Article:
Summer work by teenagers benefits their wallets -- and city

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Friday was "graduation" day for about 270 teenagers whose six-week stint working for the city earned them a collective $347,490.

The value of their time may be incalculable in their own lives, but to the city, the same number of workers at 30 hours a week for six weeks would have cost almost $985,000 at regular city pay rates.

Not only does the summer youth corps supplement city work crews doing work unions don't object to, but it's work that might not get done any other way.

"They're doing jobs for us we don't have the manpower to do," said Guy Costa, director of public works.

This summer's youth employment program, for which Mayor Luke Ravenstahl doubled funding with support from foundations, took some teens into the woods for the first time and gave most of them their first paychecks.

On their last day of work Thursday, a crew in Arlington said they will spend some or most of their pay on back-to-school clothes. Josiah Fleming III, 15, of Carrick, said, "I have $25 in a savings account."

The Student Conservation Association runs the program and has worked with the city for the past six years, taking youth into parks, wooded slopes and neighborhoods to clear debris and weeds, stabilize and build trails, plant gardens, maintain flower beds and build benches and footbridges.

Their 30 hours of work a week are combined with classes in managing money and job opportunities.

Paid at minimum wage, the teenagers are part of a growing movement of city residents who have worked for little or nothing but the emotional payback.

Mike Gable, the deputy director of public works for the city, said many neighborhood groups ask to take on work out of love for their neighborhoods. He cited Boris Weinstein, the founder of Citizens Against Litter in Shadyside, whose organization has regional affiliations.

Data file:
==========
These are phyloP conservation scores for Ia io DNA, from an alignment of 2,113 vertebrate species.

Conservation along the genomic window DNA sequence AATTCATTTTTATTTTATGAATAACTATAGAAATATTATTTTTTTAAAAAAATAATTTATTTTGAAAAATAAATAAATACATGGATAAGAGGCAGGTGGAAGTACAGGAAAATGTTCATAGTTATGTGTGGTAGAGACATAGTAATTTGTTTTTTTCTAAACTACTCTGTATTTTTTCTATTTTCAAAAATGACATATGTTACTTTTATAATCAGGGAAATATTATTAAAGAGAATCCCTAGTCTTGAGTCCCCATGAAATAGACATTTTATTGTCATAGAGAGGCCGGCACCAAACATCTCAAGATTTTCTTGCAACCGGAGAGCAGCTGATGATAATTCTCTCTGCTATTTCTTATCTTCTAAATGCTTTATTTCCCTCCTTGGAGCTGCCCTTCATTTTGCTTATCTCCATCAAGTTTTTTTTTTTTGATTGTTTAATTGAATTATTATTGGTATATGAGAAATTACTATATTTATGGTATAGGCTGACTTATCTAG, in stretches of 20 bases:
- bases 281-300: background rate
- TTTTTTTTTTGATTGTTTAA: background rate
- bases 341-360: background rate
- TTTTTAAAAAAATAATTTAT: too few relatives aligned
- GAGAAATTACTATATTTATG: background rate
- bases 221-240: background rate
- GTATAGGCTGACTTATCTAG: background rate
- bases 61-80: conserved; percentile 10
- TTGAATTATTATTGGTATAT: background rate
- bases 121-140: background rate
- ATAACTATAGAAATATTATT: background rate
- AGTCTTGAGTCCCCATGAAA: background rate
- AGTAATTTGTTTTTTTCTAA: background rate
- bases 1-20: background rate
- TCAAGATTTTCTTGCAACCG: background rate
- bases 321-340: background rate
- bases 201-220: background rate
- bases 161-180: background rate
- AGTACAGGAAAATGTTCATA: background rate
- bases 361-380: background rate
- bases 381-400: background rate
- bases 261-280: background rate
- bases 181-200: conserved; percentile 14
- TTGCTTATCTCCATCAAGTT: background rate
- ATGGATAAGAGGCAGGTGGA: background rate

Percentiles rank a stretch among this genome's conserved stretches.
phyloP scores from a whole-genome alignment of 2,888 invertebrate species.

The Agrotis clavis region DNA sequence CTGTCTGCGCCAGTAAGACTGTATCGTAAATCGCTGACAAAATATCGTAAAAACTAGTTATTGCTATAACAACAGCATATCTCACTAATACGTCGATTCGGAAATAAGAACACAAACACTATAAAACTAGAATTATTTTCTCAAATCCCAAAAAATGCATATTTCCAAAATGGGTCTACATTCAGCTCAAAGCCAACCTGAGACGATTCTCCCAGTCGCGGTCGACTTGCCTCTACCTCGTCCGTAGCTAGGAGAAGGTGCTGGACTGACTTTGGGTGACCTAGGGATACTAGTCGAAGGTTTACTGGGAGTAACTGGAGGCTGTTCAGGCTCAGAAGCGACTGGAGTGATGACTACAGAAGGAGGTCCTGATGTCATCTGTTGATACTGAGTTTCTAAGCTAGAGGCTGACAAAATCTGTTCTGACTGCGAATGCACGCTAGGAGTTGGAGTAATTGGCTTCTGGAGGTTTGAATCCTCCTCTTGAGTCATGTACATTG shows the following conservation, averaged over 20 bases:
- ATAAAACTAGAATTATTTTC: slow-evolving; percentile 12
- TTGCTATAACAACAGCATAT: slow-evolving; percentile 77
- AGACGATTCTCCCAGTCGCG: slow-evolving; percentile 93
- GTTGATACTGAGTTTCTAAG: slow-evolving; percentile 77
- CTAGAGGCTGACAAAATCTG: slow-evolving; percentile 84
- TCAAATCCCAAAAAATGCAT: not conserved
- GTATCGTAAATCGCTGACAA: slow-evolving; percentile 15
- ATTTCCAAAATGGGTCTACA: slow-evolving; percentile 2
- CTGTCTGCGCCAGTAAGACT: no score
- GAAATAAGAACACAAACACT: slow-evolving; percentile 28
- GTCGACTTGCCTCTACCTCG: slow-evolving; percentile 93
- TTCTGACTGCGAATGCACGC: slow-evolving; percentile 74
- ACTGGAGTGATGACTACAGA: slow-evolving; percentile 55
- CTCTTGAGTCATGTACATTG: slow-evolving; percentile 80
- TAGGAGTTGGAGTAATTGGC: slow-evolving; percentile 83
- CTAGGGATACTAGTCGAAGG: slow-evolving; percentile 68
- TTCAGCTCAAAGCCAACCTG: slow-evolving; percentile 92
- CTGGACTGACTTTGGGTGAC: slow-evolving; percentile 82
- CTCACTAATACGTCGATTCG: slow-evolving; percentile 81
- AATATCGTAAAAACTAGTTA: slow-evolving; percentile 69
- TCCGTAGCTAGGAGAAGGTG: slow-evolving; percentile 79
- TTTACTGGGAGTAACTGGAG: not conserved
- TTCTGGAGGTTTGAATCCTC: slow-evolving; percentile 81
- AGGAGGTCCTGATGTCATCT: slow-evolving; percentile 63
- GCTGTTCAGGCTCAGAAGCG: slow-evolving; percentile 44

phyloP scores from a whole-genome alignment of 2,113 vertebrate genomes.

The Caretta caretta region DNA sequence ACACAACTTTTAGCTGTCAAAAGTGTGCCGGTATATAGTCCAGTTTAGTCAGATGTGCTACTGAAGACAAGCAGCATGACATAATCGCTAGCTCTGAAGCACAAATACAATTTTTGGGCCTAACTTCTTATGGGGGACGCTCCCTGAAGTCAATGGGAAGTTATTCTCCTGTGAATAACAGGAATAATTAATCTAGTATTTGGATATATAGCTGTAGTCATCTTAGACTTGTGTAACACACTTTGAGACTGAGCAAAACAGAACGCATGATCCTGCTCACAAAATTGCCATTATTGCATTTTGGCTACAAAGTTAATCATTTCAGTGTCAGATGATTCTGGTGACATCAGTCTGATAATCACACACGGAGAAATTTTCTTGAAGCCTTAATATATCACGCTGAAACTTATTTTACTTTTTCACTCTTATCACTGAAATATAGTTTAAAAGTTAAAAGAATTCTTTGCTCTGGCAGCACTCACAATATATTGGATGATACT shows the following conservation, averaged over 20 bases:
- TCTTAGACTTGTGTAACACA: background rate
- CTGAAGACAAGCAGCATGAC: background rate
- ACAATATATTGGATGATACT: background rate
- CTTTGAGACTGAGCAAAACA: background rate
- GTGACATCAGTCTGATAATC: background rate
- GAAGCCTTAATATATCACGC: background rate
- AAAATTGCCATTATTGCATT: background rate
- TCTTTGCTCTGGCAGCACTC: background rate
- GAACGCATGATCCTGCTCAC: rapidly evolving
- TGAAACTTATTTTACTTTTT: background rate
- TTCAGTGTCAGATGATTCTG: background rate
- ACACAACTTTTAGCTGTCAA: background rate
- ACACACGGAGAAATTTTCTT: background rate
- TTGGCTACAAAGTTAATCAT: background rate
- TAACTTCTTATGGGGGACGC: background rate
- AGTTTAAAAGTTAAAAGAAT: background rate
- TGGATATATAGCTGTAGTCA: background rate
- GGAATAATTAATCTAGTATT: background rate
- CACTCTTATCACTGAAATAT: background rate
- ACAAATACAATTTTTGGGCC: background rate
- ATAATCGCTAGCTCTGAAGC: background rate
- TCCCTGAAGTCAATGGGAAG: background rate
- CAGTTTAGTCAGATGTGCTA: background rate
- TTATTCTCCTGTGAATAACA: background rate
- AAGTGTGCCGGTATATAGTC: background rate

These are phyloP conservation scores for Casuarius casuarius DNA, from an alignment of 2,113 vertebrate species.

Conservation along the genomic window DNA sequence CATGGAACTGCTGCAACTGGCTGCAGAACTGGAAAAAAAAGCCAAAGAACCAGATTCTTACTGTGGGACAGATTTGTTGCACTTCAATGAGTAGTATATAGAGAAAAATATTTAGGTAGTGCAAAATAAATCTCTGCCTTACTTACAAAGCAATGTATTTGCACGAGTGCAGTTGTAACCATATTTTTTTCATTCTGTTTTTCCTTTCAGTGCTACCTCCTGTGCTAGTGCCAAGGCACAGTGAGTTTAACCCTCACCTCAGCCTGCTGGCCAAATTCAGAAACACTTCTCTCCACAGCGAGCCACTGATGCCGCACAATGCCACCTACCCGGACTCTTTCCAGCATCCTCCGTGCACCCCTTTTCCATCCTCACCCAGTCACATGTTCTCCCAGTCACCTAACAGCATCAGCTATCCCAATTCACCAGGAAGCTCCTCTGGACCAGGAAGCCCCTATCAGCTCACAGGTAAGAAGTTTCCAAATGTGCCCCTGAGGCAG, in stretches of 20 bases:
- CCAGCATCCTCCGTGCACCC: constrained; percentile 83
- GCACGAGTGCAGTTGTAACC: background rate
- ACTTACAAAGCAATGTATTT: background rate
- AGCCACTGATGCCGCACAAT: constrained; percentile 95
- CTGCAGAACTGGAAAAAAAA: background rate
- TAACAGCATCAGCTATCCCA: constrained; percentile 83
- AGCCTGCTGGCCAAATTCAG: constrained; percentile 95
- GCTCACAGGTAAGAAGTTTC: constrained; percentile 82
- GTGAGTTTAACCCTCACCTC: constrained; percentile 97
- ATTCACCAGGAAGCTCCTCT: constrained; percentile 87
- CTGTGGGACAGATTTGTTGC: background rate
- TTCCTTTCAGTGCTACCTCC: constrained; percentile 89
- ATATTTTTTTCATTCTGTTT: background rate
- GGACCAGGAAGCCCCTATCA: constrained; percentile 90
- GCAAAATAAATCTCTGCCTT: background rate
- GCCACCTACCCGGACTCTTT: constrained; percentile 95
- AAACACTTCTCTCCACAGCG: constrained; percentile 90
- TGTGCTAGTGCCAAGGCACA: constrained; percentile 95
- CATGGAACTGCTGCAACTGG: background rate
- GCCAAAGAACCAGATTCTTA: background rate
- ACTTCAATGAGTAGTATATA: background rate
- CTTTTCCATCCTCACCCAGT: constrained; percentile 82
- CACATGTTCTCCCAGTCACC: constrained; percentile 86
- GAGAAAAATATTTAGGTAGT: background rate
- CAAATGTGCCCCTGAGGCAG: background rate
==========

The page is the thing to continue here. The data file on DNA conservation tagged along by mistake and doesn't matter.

Most neighborhood groups organize monthly clean-ups. Some groups have adopted city lots and kept them flowering. Nonprofits, such as Friends of the Riverfront, remove debris from riverbanks and maintain trails.

Volunteer groups have their own insurance and sign waivers against liability, and they are prohibited from operating power tools and painting city property, said Mr. Gable. The city picks up bagged trash and supplies tools.

"It's always the same groups," he said, "but every year there are new ones."

On the streets in their chartreuse T-shirts, the Student Conservation crews get attention.

"People ask what I'm doing, and they ask me if I get paid," says Mr. Fleming, "and I say, 'The pay doesn't matter.' " To the instant reaction of his co-horts, he says, "I mean ..."

"I appreciate the pay," says Cidney Christian, 16, of Garfield. "I tell everyone I know about this job."

Josh Lin, 17, a student at Schenley High, says, "I love this job."

"He said 'love,' " says Ms. Christian, passing her grin down a line of cohorts resting on a felled log.

"That's why I came back a second year," Mr. Lin continued. "Instead of doing nothing in the summer, this was doing something meaningful."

For one thing, their contribution to the city's trails has addressed the problem of steep slope erosion, said Mr. Gable.

Walt Burlack, director of the Student Conservation Association's local chapter, said conservation careers are growing nationally and that park and forest services are looking for minority youth and women.

"We want to assure the city of real value, so these kids do real work," he said. "They work hard," with six teenagers for every one crew leader. Crew leaders are college students or recent college graduates.

"A lot of these kids had never worked with tools before," he said. "Some have never worked outside or been in the woods."

In 2007, more than 800 teenagers applied for 150 jobs. This year, more than 1,200 applications arrived for 270 openings. The city sends mailings to every ZIP code.

"We got a mailing," said Mr. Fleming. "My mom told me I was going to work and that I was going to do this. She wanted me out of the house." It turned out to be a good thing, he said. "They taught me a lot of stuff."

Diana Nelson Jones can be reached at or 412-263-1626.


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